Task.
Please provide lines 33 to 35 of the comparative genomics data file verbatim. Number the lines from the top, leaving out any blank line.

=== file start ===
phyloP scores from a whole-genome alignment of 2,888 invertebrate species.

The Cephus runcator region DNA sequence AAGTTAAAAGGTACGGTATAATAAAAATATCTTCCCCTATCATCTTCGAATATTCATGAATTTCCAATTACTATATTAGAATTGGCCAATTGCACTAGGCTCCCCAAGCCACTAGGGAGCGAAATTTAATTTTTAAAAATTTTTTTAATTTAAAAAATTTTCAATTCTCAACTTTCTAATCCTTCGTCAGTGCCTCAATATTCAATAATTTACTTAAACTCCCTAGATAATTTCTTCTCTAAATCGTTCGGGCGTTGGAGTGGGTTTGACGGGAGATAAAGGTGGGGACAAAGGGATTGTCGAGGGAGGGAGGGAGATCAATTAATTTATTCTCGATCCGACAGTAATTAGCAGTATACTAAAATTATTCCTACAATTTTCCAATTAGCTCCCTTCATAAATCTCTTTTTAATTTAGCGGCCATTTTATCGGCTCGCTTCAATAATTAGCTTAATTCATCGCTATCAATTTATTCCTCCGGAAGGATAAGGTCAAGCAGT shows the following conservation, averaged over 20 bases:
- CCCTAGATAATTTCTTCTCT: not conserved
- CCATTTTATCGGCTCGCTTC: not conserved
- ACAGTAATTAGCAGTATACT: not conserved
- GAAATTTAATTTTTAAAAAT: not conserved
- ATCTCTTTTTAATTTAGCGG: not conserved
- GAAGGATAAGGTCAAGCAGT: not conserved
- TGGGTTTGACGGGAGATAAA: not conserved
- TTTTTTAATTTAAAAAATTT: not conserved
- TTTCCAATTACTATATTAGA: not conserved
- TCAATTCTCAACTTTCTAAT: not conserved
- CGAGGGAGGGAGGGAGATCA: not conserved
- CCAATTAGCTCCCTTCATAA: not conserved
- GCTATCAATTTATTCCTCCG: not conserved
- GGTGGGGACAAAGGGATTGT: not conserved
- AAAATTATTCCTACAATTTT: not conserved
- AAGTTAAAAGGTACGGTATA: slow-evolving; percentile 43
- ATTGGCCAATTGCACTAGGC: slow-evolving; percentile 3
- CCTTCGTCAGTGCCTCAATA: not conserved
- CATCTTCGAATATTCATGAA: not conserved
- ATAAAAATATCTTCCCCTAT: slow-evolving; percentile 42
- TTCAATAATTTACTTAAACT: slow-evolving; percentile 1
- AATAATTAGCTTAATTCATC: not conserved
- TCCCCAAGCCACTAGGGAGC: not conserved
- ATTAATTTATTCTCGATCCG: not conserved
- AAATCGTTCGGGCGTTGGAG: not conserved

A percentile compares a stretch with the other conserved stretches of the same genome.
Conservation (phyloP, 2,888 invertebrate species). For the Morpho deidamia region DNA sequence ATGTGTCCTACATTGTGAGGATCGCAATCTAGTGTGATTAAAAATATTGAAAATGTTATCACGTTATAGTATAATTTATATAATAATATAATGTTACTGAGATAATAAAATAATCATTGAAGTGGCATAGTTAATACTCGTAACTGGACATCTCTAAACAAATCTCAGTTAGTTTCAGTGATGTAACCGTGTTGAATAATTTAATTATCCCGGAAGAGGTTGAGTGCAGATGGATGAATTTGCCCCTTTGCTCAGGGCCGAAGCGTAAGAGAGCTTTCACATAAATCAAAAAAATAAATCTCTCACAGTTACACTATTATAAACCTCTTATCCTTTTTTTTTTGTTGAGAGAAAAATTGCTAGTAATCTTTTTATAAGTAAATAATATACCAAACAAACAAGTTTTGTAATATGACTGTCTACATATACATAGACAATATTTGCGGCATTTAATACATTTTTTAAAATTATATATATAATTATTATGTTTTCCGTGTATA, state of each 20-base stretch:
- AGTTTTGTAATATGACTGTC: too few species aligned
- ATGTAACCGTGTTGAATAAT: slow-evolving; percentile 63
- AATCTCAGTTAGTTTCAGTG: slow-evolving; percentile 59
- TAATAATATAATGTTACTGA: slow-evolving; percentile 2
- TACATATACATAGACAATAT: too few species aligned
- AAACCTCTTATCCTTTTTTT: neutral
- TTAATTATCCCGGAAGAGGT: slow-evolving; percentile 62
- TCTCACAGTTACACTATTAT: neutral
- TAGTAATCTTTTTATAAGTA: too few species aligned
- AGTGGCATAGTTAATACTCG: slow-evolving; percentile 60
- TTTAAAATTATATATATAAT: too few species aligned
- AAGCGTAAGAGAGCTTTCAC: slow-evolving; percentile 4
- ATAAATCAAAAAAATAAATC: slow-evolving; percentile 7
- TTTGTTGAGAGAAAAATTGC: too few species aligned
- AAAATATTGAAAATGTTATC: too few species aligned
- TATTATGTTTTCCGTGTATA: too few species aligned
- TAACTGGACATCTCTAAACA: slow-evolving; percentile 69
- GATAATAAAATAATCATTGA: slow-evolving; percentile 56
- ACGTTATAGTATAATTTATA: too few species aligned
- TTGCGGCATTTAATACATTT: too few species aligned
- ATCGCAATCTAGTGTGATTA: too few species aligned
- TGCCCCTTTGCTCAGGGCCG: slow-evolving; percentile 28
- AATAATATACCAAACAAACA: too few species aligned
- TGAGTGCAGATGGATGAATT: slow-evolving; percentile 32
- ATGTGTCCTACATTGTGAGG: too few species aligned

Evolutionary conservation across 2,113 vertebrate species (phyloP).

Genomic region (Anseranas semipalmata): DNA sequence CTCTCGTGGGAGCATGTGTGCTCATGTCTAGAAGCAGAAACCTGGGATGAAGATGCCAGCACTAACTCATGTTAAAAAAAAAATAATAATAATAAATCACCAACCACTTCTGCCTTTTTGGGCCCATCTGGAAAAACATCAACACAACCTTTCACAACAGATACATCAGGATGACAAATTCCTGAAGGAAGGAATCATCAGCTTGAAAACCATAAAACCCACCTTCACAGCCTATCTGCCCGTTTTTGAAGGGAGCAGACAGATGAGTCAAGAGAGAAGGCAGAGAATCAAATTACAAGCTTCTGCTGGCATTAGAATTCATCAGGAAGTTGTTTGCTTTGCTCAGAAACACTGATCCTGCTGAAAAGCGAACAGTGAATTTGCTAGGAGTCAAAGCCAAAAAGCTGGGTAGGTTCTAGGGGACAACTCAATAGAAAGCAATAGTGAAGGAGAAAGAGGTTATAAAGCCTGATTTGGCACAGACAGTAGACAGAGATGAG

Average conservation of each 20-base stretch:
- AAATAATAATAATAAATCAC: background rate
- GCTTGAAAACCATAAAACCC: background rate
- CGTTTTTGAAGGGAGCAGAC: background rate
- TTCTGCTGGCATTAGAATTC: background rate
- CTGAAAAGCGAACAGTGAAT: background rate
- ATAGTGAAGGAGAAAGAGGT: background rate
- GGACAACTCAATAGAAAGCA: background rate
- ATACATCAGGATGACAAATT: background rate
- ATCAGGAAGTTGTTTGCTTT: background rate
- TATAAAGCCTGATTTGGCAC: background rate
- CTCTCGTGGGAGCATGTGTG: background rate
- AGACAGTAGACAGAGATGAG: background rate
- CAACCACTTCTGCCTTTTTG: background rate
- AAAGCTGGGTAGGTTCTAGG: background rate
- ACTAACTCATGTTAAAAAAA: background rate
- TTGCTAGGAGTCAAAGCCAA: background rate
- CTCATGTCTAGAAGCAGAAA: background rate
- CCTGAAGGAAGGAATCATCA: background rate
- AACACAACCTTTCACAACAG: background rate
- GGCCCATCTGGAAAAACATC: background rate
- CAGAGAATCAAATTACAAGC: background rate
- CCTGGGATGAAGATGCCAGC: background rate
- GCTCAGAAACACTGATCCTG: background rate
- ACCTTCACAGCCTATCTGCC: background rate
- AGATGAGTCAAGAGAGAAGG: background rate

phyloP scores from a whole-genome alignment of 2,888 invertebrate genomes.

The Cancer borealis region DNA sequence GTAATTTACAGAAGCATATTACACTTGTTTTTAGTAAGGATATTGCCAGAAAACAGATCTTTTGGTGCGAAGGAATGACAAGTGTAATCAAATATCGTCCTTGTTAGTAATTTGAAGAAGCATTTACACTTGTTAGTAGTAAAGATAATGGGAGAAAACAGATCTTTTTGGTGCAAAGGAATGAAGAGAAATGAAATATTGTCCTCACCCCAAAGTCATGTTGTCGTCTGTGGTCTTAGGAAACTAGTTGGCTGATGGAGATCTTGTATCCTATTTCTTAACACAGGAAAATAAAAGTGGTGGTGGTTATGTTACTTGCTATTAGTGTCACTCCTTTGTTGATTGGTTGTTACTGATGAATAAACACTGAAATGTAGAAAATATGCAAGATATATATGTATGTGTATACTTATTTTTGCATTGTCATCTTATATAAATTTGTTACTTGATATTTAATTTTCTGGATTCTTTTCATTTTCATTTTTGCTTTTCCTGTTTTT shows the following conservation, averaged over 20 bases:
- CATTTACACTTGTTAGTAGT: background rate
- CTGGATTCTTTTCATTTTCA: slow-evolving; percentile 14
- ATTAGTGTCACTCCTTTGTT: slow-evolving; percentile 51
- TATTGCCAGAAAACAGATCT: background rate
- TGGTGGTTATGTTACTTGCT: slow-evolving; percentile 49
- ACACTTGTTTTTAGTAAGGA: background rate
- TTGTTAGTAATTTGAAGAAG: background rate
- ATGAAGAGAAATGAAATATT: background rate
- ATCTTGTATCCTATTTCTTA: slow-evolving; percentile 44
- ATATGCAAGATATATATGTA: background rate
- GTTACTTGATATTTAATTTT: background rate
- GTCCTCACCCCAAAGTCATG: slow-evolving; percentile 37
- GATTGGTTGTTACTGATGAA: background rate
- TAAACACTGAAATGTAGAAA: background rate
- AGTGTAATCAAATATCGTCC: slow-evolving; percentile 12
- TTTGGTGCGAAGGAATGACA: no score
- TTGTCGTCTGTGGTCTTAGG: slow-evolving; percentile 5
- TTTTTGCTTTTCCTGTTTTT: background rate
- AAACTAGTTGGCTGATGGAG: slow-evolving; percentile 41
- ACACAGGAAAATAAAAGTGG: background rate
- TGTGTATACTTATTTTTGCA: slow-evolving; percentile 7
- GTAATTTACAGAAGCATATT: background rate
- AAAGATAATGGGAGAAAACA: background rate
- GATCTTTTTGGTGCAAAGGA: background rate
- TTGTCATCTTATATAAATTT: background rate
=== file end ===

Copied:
- TAATAATATAATGTTACTGA: slow-evolving; percentile 2
- TACATATACATAGACAATAT: too few species aligned
- AAACCTCTTATCCTTTTTTT: neutral